Differences between VBA and VBScript Code

If you are used to writing VBA (or VB) code, you will find that VBScript (VBS) lacks some of the features you are used to. Table 17.1 (taken from the "Visual Basic for Applications Features not in VBScript" topic in the VBS Help file) lists all the VBA features not supported in VBS code.

TABLE 17.1

Syntax Differences between VBA and VBS Code


Omitted Feature/Keyword

Array Handling

Option Base Declaring arrays with lower bound <> 0


Add, Count, Item, Remove Access to collections using ! character

Conditional Compilation

#Const #If...Then...#Else

Control Flow

DoEvents GoSub...Return, GoTo On Error GoTo On...GoSub, On...GoTo Line numbers, Line labels


CVar, CVDate Str, Val

Data Types

All intrinsic data types except Variant Type...End Type


Date statement, Time statement


LinkExecute, LinkPoke, LinkRequest, LinkSend


Debug.Print End, Stop


Declare (for declaring DLLs) Optional ParamArray Static

Error Handling

Erl Error Resume, Resume Next

File Input/Output

All traditional Basic file I/O


All financial functions

Object Manipulation



Clipboard Collection




Deftype Option Base Option Compare Option Private Module

Select Case

Expressions containing Is keyword or any comparison operators Expressions containing a range of values using the To keyword.


Fixed-length strings LSet, RSet Mid Statement StrConv

Using Objects

Collection access using !

Though this table is useful, it doesn't cover all the differences between VBA and VBS code, nor does it identify the ones that are most likely to cause trouble when converting VBA code to VBS. When working with both Outlook VBS and WSH scripts I have found a number of differences between the two dialects of VB that need to be taken into account when writing VBS code (especially when converting VBA code to VBS). These differences are listed in Table 17.2.

Programming Technique Differences between VBA and VBS Code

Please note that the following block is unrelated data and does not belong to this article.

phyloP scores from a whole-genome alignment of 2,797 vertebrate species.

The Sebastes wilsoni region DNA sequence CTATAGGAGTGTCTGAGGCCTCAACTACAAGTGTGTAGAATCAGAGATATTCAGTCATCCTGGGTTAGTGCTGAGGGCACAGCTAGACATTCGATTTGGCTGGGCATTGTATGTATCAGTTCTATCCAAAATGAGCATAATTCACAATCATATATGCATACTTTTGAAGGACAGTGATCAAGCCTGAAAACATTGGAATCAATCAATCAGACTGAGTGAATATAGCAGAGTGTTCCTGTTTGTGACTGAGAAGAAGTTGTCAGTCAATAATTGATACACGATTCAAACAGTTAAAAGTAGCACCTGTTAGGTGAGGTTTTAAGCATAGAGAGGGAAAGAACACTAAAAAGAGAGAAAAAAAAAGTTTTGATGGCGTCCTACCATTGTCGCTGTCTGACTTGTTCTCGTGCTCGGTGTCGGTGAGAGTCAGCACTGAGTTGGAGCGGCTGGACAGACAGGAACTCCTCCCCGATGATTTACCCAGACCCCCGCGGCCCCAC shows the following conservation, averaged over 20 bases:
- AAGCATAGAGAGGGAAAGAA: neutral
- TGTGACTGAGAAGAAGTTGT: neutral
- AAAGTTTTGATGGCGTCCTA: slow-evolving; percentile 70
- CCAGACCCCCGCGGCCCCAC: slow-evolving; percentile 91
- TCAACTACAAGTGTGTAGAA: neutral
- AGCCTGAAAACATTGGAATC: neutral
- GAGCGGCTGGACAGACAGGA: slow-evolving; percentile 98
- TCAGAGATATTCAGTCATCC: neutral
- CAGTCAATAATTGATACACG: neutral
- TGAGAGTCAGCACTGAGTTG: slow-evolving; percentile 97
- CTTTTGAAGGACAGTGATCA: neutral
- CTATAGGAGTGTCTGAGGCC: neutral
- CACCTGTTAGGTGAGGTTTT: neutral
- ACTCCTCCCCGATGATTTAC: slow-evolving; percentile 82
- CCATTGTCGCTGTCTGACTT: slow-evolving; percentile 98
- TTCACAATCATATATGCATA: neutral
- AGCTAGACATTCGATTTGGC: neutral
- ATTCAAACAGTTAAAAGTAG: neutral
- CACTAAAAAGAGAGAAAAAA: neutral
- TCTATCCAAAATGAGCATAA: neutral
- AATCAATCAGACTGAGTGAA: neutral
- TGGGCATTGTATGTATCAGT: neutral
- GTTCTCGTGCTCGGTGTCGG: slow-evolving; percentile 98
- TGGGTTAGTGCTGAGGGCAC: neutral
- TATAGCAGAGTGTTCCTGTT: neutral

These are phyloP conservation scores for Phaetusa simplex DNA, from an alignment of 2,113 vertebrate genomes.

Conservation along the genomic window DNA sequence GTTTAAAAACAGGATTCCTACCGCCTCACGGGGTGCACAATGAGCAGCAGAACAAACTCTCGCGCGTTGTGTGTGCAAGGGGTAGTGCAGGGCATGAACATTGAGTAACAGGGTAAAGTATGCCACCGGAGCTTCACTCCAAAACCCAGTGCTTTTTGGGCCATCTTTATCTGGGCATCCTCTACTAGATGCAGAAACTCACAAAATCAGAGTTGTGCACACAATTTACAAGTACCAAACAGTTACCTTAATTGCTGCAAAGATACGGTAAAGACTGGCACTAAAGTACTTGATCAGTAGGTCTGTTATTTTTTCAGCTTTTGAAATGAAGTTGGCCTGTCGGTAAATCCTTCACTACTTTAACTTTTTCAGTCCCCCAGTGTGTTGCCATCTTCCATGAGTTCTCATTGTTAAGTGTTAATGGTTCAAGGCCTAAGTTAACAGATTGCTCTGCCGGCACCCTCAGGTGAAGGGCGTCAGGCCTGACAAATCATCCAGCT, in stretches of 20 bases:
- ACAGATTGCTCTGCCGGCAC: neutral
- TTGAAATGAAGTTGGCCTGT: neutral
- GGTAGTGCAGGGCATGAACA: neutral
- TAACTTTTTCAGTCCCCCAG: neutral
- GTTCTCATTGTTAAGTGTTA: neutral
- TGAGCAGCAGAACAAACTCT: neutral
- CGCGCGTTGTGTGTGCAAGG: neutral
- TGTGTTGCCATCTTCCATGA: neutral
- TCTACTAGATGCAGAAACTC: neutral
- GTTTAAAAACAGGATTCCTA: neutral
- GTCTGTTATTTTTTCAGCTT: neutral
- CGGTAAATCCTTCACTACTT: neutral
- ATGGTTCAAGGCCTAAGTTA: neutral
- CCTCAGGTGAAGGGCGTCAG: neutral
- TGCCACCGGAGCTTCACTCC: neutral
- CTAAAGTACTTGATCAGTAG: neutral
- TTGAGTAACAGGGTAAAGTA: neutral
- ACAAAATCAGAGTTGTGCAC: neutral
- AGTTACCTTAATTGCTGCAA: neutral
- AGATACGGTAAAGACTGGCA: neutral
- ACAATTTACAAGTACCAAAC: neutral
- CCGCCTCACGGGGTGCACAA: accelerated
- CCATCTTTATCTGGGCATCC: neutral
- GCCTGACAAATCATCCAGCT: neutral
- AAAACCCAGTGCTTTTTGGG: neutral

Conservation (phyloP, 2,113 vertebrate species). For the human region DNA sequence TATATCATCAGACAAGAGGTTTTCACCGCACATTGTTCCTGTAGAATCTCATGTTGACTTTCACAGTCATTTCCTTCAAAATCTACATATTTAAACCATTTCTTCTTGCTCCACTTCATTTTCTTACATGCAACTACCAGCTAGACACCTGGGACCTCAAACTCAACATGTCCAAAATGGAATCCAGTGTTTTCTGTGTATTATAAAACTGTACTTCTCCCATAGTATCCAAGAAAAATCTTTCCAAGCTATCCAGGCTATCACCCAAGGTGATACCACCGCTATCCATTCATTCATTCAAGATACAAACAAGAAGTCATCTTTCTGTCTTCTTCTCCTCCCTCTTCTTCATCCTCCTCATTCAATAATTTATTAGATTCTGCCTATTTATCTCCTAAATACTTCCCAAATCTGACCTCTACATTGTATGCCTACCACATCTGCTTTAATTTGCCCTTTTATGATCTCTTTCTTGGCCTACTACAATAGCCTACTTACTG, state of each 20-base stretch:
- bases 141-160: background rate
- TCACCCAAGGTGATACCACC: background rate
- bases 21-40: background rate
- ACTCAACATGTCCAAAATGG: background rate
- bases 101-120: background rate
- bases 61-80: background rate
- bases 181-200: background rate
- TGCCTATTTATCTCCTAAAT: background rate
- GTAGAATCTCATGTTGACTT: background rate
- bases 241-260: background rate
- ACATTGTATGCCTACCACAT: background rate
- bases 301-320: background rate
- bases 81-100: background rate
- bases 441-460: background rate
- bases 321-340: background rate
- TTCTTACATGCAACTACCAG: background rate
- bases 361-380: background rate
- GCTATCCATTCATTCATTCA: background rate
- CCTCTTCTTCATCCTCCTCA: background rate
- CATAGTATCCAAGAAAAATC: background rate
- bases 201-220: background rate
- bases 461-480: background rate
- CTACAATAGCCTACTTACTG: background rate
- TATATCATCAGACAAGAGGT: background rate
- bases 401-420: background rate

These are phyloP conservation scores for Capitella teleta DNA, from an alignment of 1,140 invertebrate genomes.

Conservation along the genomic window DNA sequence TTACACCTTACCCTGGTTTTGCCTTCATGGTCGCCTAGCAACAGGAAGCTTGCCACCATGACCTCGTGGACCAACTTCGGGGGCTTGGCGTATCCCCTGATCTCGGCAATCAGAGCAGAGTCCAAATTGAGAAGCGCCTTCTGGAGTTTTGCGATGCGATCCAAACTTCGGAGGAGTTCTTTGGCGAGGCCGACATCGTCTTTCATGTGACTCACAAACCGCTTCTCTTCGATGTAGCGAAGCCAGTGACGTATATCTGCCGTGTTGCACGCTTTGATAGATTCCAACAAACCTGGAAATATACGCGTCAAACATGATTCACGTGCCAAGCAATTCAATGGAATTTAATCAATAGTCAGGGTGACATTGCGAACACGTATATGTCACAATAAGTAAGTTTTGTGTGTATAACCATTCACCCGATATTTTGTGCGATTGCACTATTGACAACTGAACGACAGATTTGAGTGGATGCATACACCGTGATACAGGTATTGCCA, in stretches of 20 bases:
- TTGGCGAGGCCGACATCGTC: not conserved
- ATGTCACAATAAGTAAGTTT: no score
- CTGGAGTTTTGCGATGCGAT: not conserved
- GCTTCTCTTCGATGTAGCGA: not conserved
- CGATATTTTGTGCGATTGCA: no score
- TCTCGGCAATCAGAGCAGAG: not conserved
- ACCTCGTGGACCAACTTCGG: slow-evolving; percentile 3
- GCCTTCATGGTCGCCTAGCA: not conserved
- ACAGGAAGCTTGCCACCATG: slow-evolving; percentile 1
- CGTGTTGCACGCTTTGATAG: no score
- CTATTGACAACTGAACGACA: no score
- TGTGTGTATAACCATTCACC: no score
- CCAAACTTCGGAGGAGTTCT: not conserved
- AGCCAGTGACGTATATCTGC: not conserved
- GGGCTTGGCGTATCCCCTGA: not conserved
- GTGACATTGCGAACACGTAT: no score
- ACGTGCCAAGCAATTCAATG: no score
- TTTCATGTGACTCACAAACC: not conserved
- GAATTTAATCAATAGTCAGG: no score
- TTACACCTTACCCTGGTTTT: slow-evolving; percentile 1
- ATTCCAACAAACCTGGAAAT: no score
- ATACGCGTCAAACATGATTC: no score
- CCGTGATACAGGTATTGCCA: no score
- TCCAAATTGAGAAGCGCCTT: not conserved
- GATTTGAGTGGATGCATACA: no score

VBA Feature

VBS Feature

All named constants can be used as arguments, or for setting values.

Only a very limited number of basic named constants are supported. Use the Object Browser opened from a VBA module window to locate the numeric equivalent of a named constant (in Figure 17.11 you can see that 40 is the numeric equivalent of the olContact named constant).

Variables can (and should) be declared as specific data types, for example Dim appOutlook As Outlook.Application.

Data typing of variables is not supported. Remove all data typing of declarations when converting code from VBA to VBS — for example, instead of Dim appOutlook As Outlook.Application, in VBS the declaration is just Dim appOutlook.

Full error handling is supported, typically using On Error GoTo ErrorHandler with a section specifying the error handling to be done.

Only very limited error handling is supported, using On Error Resume Next. However, you can use various methods of the FileSystemObject to determine whether files exist before performing operations on them, as an alternative to VBA-type error handling for file operations. You can also determine whether or not an object has been set by checking whether it is equal to Nothing (for example, fil Is Nothing).

You can use Debug.Print statements to write data from variables to the Immediate window as the code is executing, for debugging purposes.

Debug.Print is not supported; you must use MsgBox statements instead, which hold up code execution until you click OK (after the script is running correctly, comment out the MsgBox statements).

In a For Each . . . Next statement, use the variable in the Next line (for example, Next fil).

In a For Each . . . Next statement, omit the variable in the Next line (for example, Next).

The Nz function is supported (in Access VBA code, or other VBA code if there is a reference to the Access object library).

The Nz function is not supported, use the IsNull function, or check that a value is equal to "", as substitutes.

To comment out a multi-line code statement using the underscore line continuation character, you only need to put an apostrophe at the beginning of the first line.

To comment out a set of lines using the line continuation character, you must put an apostrophe at the beginning of each line.

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